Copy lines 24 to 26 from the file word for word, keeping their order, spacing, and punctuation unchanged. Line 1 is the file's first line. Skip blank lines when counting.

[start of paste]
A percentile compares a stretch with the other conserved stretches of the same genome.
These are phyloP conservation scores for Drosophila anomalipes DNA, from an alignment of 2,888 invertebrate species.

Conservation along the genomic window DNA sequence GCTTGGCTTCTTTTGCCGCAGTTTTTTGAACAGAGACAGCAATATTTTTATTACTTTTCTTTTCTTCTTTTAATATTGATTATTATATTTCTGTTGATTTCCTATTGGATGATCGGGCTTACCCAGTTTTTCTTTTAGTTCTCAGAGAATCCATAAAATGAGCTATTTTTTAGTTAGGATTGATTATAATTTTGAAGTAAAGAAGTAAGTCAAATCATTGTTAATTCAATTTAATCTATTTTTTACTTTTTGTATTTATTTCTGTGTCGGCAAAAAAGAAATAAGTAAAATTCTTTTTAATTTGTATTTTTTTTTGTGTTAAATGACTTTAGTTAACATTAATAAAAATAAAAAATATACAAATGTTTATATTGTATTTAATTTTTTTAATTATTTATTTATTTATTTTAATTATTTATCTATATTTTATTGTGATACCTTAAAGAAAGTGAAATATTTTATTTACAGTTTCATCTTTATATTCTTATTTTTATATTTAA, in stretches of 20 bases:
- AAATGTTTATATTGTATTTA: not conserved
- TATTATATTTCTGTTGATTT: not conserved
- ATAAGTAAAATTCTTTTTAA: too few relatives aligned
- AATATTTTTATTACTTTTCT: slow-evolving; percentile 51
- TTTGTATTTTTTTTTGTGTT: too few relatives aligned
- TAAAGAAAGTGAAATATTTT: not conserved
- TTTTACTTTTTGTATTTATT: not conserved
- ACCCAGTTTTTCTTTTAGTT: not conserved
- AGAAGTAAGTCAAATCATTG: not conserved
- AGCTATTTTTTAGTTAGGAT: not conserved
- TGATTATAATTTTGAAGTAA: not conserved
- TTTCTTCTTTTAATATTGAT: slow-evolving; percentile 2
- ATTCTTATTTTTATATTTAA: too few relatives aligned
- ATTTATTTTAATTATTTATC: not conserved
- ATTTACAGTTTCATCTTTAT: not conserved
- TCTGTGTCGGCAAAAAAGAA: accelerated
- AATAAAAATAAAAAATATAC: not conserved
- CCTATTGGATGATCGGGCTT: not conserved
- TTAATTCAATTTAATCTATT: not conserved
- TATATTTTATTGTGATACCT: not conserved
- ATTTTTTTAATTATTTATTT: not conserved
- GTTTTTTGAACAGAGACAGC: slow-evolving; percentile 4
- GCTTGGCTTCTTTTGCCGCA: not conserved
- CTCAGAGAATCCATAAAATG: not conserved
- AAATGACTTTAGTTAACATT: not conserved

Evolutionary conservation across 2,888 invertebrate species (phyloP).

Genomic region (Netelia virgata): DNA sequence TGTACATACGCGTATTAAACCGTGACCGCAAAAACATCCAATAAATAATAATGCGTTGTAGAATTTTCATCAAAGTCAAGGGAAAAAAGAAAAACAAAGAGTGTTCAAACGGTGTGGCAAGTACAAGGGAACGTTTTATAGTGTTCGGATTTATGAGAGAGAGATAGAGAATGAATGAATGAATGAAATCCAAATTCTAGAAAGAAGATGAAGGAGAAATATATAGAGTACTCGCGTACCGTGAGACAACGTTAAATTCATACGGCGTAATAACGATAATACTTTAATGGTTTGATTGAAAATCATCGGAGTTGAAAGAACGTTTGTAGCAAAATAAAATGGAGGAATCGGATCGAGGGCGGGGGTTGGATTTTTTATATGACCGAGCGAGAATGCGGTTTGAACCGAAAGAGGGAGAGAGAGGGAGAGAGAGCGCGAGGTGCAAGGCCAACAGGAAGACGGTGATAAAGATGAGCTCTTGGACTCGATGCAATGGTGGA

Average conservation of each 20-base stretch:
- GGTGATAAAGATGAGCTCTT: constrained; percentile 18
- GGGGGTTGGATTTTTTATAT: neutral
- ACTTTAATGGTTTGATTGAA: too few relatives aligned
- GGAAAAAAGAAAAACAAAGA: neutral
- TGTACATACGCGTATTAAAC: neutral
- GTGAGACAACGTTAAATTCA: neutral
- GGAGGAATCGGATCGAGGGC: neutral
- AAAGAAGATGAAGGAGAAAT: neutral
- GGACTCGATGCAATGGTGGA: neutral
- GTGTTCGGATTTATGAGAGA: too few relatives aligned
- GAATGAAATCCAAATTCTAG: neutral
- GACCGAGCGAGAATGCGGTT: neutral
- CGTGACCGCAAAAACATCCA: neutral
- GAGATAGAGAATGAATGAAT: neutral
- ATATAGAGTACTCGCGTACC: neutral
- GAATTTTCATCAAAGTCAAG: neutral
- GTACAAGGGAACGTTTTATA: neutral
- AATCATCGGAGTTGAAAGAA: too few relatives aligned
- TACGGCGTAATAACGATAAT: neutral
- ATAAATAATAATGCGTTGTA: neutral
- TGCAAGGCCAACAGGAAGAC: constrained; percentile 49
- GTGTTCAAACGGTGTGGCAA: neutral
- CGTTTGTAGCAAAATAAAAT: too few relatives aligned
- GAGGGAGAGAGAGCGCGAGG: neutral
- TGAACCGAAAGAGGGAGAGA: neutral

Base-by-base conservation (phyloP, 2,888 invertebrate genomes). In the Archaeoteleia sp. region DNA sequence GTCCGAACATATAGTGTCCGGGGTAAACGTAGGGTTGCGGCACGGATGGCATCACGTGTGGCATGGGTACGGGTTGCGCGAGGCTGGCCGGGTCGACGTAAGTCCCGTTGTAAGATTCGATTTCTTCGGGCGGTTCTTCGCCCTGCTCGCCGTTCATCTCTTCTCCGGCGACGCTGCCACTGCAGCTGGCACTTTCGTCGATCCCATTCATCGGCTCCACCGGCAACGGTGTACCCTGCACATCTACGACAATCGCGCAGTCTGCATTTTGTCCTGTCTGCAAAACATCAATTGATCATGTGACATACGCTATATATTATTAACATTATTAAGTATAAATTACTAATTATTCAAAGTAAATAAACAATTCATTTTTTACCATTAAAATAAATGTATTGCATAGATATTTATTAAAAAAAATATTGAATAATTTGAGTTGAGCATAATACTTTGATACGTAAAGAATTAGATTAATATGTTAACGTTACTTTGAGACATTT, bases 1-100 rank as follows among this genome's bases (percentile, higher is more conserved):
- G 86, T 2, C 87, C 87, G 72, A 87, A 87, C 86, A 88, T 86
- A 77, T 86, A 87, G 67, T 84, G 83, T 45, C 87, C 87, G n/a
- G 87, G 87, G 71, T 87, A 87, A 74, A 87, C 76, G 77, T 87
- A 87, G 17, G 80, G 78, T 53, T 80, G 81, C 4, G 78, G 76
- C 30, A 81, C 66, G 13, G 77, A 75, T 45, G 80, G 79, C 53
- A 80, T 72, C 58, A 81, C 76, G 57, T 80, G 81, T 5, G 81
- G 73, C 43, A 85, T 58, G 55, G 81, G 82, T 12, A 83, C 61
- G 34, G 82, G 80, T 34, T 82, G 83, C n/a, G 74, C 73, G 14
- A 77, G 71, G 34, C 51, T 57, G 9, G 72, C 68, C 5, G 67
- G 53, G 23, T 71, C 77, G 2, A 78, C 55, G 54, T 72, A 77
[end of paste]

- ATTTTTTTAATTATTTATTT: not conserved
- GTTTTTTGAACAGAGACAGC: slow-evolving; percentile 4
- GCTTGGCTTCTTTTGCCGCA: not conserved